Don’t Forget To Be Awesome – John Green Talk

Don’t Forget To Be Awesome – John Green Talk

King of Young Adult Fiction and YouTube
King of Young Adult Fiction and YouTube

John Green is the New York Times bestselling author of Looking for Alaska, An Abundance of Katherines, and Paper Towns. The American author, who can usually be found in Indiana or YouTube, came to London to talk about his latest book, The Fault in Our Stars. To say The Fault in Our Stars was a runaway hit would be an understatement. Before the book’s publication, Green pre signed an incredible 150,000 copies, it reached #1 on the New York Times bestseller list for children’s books and stayed there for seven consecutive weeks. The Fault in Our Stars UK Tour was a sell out and on February 2nd, in Cadogan Hall, he was greeted by 905 animated fans.

Green worked as a chaplain during the year 2000 and met a lot of sick children and described it as a difficult job as he watched the worst thing that could happen to a family, the death of a child. After leaving that position, he began writing short stories set in a children’s hospital, which didn’t feature a great deal of patients or hospital, but rather a narrator that was a chaplain and was always described as “adverb handsome”. This slightly autobiographical story took a back seat as Green wrote Looking for Alaska and was explored in between the two solo and collaborative novels that followed.

What comes across clearly is Green’s passion for writing, but more importantly, writing about the right thing at the right time. As an author, he wants to give the audience a gift, a story written with generosity. The right time came after meeting Esther Earl, a fan of Green’s books and an inspirational young person suffering with thyroid cancer. In knowing Esther, Green began to think differently about the heroic ventures of the “adverb handsome” chaplain.

He noted that, too often, “the stories about sick people are really about healthy people”, they are about that sick person coming into a healthy person’s life, through their suffering and untimely death, the healthy person is better from the experience, suggesting “the reason that this person existed and suffered and died was so that you could learn a lesson!” Green selflessly losses the chaplain voice, and gives it to the children. This change in story teller grew and developed into The Fault in Our Stars, the #1 Wall Street Journal bestseller and New York Times Book Review Editor’s Choice.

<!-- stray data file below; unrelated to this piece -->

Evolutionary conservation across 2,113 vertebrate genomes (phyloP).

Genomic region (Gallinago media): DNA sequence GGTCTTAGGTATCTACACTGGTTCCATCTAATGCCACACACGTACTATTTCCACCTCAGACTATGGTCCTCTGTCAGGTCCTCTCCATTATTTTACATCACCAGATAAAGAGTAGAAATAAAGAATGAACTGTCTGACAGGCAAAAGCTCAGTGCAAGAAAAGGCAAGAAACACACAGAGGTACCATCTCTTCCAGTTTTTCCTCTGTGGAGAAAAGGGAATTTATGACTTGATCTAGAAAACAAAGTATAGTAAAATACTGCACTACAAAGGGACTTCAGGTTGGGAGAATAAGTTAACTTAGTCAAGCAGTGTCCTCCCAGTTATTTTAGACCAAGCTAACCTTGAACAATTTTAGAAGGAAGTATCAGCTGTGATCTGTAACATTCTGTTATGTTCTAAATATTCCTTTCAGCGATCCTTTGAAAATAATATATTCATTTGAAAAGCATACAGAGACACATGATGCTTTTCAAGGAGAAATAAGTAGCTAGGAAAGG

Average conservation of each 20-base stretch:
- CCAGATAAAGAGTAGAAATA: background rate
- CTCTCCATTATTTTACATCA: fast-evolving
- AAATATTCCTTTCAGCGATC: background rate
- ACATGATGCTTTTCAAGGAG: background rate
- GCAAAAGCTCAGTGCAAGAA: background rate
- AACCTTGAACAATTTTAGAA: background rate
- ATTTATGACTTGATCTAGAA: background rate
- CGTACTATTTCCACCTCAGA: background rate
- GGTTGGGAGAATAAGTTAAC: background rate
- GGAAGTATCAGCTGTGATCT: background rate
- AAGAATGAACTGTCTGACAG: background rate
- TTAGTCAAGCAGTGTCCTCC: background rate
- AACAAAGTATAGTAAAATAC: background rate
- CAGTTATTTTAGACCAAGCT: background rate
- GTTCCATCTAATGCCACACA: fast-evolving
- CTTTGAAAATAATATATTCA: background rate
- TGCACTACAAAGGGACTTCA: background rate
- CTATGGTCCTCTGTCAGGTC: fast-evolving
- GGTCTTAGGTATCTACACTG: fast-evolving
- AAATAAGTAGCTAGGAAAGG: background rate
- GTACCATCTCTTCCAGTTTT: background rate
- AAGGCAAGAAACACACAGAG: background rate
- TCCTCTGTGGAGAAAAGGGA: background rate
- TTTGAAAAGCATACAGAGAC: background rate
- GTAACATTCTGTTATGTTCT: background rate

The discussion opened to questions. What was the hardest part of The Fault in Our Stars to write? The ending, particularly, the last ten pages; upon completion he admitted to “collapsing into a puddle of sobs”. This is an awkward thing to do a coffee shop. “I’m sure they thought I was a strange person. As far as they knew, I’d just show up every morning around 7.30, 8 o’clock, open my computer and cry for four hours. Close my computer and left, thanking them on my way out. ‘Thanks for another great day!’”

How did you come up with the names? The book took approximately ten years to write, which gives you a lot of time to experiment with names. The central female character and narrator is Hazel, an in between colour for an in between girl. She is in between wellness and death, and “teenagereness and adulterness”. The central male starts as an Augustus, a Roman Emperor type figure with a sense of performativity and using words that he doesn’t quite know the meaning of. Throughout the novel, this protective front is slowly stripped down and he becomes Gus, the name of a little child, a name that makes you think of small things. Green notes that that is the journey of a true hero, from strength to weakness. The character learns not to be Augustus, his ideal self but Gus, his true self.

There are many books that are aimed at an adult audience and those that are aimed at young adult audience. Like The Curious Incident of the Dog in the Night-Time, The Book Thief and The Boy in the Stripped Pyjamas, John Green’s books can and should be read by both audiences. It deserves all of the critical acclaim it has received. USA Today called it “A pitch-perfect, elegiac comedy” and Time Magazine “damn near genius”. The Fault in Our Stars has been published for over a year and it’s a book that wouldn’t be shying away from the spotlight any time soon. The film rights were brought a month after the book’s publication and the internet is full of rumours and cast speculation. So read it now, not because the book is always better, but because it is uplifting and inspirational. And as John Green says in his home town: don’t forget to be awesome.

Susan Hill Challenge:

Looking for Alaska by John Green * * * * *
It’s remarkably deep, embrace maturity, youth and Alaska Young.

Paper Town by John Green * * * *
Mystery of a girl and love story of a boy.

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